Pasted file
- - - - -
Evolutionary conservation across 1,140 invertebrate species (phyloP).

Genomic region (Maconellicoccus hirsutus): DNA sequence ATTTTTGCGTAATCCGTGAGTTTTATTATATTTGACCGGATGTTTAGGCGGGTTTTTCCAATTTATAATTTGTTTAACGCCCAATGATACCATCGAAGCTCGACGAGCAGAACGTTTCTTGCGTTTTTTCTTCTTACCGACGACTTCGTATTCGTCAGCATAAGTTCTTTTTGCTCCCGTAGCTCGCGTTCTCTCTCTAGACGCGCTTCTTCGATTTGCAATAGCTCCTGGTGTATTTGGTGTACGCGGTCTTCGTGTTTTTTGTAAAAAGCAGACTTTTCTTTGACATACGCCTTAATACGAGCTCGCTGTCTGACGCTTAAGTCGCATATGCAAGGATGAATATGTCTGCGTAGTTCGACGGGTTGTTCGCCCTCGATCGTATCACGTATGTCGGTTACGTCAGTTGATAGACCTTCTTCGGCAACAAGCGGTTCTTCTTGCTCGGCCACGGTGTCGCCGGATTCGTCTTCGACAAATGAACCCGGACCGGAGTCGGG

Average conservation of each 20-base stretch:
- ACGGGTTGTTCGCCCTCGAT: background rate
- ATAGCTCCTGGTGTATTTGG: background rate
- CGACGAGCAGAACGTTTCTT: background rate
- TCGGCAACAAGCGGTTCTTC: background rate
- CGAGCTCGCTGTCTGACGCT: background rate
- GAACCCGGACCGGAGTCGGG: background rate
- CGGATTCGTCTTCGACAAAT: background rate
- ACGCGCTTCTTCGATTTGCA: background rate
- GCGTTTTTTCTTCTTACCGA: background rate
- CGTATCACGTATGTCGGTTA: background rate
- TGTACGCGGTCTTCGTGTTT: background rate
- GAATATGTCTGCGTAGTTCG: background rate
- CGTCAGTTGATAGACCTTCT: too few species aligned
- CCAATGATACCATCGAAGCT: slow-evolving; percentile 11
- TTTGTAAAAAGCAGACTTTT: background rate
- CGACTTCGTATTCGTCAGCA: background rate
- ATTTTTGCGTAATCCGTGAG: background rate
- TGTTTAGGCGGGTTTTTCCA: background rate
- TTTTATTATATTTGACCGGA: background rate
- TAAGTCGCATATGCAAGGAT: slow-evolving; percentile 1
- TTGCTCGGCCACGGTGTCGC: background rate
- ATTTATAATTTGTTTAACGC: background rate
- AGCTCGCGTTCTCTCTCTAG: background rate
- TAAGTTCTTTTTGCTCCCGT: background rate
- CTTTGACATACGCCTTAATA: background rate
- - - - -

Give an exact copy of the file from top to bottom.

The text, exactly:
Evolutionary conservation across 1,140 invertebrate species (phyloP).

Genomic region (Maconellicoccus hirsutus): DNA sequence ATTTTTGCGTAATCCGTGAGTTTTATTATATTTGACCGGATGTTTAGGCGGGTTTTTCCAATTTATAATTTGTTTAACGCCCAATGATACCATCGAAGCTCGACGAGCAGAACGTTTCTTGCGTTTTTTCTTCTTACCGACGACTTCGTATTCGTCAGCATAAGTTCTTTTTGCTCCCGTAGCTCGCGTTCTCTCTCTAGACGCGCTTCTTCGATTTGCAATAGCTCCTGGTGTATTTGGTGTACGCGGTCTTCGTGTTTTTTGTAAAAAGCAGACTTTTCTTTGACATACGCCTTAATACGAGCTCGCTGTCTGACGCTTAAGTCGCATATGCAAGGATGAATATGTCTGCGTAGTTCGACGGGTTGTTCGCCCTCGATCGTATCACGTATGTCGGTTACGTCAGTTGATAGACCTTCTTCGGCAACAAGCGGTTCTTCTTGCTCGGCCACGGTGTCGCCGGATTCGTCTTCGACAAATGAACCCGGACCGGAGTCGGG

Average conservation of each 20-base stretch:
- ACGGGTTGTTCGCCCTCGAT: background rate
- ATAGCTCCTGGTGTATTTGG: background rate
- CGACGAGCAGAACGTTTCTT: background rate
- TCGGCAACAAGCGGTTCTTC: background rate
- CGAGCTCGCTGTCTGACGCT: background rate
- GAACCCGGACCGGAGTCGGG: background rate
- CGGATTCGTCTTCGACAAAT: background rate
- ACGCGCTTCTTCGATTTGCA: background rate
- GCGTTTTTTCTTCTTACCGA: background rate
- CGTATCACGTATGTCGGTTA: background rate
- TGTACGCGGTCTTCGTGTTT: background rate
- GAATATGTCTGCGTAGTTCG: background rate
- CGTCAGTTGATAGACCTTCT: too few species aligned
- CCAATGATACCATCGAAGCT: slow-evolving; percentile 11
- TTTGTAAAAAGCAGACTTTT: background rate
- CGACTTCGTATTCGTCAGCA: background rate
- ATTTTTGCGTAATCCGTGAG: background rate
- TGTTTAGGCGGGTTTTTCCA: background rate
- TTTTATTATATTTGACCGGA: background rate
- TAAGTCGCATATGCAAGGAT: slow-evolving; percentile 1
- TTGCTCGGCCACGGTGTCGC: background rate
- ATTTATAATTTGTTTAACGC: background rate
- AGCTCGCGTTCTCTCTCTAG: background rate
- TAAGTTCTTTTTGCTCCCGT: background rate
- CTTTGACATACGCCTTAATA: background rate